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Page 401

Organisations need a digital evidence plan

Thursday, September 22, 2005 (09:05:58)
Businesses could lose legal disputes and miss out on insurance claims because of their inability to collect and preserve computer and internet-based evidence, experts have warned. While firms are investing heavily in disaster recovery plans for low-probability events such as fire or terrorism, many are failing to identify and preserve important digital evidence required to tackle more frequent incidents, such as payment disputes, employment tribunals and fraud...

More (IT Week)
  • Posted by: jamie
  • Topic: News
  • Score: 0 / 5
  • (154 reads)

New paper: The Enhanced Digital Investigation Process Model

Wednesday, September 21, 2005 (12:52:19)
A new paper entitled "The Enhanced Digital Investigation Process Model", authored by Venansius Baryamureeba and Florence Tushabe, is now online and can be viewed here.

A list of all papers and articles at Forensic Focus can be found here. Further contributions are encouraged and always welcome.

Policing the internet will take more than law

Wednesday, September 21, 2005 (08:41:30)
While forming new legislation can help in the fight against cyber crime, it's misguided to think law is the single most important factor here, says Brian White. We need more forensic officers and better education...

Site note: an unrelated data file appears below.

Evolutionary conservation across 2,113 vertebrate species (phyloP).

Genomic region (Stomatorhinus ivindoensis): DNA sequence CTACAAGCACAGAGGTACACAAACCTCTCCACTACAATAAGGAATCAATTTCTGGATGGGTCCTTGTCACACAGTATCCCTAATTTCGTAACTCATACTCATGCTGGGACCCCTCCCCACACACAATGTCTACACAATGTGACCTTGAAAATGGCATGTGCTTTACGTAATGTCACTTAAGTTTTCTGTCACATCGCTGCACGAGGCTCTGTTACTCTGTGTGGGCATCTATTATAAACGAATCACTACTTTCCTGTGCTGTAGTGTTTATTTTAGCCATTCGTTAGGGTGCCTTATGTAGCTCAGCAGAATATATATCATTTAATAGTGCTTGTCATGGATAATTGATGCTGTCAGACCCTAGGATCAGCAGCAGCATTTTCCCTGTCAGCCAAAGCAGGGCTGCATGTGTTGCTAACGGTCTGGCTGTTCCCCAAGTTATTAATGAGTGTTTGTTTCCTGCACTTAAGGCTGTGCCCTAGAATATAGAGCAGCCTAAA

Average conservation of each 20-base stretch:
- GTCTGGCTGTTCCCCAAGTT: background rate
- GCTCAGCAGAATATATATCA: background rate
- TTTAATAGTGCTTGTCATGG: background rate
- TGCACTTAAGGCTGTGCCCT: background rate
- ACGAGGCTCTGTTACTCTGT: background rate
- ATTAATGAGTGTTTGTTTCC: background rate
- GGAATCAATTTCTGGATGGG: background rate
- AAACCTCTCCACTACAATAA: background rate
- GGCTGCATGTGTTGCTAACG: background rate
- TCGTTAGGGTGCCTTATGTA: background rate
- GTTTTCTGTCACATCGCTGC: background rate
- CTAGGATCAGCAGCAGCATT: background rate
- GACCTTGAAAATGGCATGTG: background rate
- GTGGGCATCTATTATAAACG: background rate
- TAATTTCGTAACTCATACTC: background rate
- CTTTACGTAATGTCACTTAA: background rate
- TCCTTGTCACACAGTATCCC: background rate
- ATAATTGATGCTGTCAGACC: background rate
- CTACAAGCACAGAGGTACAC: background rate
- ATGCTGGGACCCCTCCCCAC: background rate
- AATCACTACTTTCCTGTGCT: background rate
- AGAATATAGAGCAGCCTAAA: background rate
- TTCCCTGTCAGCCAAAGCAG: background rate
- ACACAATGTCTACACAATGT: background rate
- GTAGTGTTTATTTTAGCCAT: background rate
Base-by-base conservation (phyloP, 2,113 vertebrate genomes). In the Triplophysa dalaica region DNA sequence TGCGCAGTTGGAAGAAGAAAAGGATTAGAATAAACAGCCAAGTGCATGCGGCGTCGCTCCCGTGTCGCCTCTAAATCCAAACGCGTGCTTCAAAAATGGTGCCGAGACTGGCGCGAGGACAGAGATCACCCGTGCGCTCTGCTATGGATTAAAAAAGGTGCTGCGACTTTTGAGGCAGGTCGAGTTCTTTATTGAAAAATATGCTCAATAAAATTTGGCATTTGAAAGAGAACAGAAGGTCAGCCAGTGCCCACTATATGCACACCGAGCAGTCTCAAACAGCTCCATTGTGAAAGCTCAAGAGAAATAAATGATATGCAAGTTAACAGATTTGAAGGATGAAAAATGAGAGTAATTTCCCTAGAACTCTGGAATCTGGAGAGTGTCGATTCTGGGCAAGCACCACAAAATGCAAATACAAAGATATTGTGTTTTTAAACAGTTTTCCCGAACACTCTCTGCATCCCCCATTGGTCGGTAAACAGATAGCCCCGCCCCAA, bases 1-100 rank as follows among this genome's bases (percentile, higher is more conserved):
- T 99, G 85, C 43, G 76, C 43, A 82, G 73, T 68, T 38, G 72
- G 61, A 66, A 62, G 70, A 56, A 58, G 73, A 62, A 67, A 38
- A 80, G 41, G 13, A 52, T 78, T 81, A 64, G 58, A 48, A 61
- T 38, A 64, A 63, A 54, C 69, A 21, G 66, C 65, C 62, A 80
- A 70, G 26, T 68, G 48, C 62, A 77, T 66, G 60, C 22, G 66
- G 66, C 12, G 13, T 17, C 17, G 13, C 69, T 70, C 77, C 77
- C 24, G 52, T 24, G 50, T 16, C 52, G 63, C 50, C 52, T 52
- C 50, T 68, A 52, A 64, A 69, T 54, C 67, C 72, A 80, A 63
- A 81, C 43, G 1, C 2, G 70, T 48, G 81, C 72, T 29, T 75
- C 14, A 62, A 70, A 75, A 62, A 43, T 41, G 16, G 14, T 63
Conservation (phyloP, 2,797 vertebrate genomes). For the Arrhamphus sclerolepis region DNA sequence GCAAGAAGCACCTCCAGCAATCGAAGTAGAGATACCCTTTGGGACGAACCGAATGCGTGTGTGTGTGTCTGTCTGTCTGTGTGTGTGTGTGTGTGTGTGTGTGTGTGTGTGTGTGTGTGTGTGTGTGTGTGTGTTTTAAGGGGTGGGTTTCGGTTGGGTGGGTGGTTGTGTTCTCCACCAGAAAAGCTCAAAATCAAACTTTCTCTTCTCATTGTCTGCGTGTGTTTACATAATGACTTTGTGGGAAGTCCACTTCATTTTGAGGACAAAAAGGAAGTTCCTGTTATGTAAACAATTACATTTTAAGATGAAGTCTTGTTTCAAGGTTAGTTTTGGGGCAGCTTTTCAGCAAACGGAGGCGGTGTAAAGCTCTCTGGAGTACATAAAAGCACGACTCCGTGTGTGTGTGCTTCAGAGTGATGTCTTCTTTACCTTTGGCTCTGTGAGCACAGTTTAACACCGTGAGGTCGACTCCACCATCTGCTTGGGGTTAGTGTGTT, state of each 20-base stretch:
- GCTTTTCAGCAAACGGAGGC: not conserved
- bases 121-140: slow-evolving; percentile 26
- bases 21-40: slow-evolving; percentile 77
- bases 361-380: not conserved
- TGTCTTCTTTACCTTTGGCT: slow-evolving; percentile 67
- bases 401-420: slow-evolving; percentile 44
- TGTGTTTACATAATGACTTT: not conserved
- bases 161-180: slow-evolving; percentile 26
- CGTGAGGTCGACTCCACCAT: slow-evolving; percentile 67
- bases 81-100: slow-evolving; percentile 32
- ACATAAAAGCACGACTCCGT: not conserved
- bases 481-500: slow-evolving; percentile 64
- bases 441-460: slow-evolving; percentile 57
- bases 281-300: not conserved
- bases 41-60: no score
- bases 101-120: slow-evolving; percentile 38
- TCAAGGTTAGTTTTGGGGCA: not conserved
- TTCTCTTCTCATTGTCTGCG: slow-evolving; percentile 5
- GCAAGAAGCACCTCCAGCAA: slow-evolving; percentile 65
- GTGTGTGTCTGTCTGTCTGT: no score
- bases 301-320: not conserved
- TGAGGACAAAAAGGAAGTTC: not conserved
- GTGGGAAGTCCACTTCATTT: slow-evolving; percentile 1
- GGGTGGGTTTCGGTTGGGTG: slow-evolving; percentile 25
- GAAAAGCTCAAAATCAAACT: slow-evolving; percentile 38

More (silicon.com)
  • Posted by: jamie
  • Topic: Links
  • Score: 0 / 5
  • (183 reads)

New Missouri Southern degree helps catch cyber criminals

Tuesday, September 20, 2005 (11:58:28)
With the growing number and popularity of CSI shows on television, there's an increasing interest in forensics. With that in mind, there is a forensics class that coincides with computer skills. For about two years, Missouri Southern has offered some classes in computer forensics. Now, Southern offers a bachelor's degree for students interested in the program...

More (The Chart online)

Detectives of the future to be trained on Wearside

Sunday, September 18, 2005 (19:55:06)
The University of Sunderland is launching the BSc in Forensic Computing to teach students the latest technologies that are being used to help catch criminals. The four-year degree will give students a grounding in the advanced technologies used by modern-day police forces. They will also do placements at Northumbria Police, West Midlands Police, the Harperley Hall Police training centre for Scene of Crime Officers, and at local organisations such as the Northumbria Coalition Against Crime to find out how theory is put into action...

More (Sunderland Today)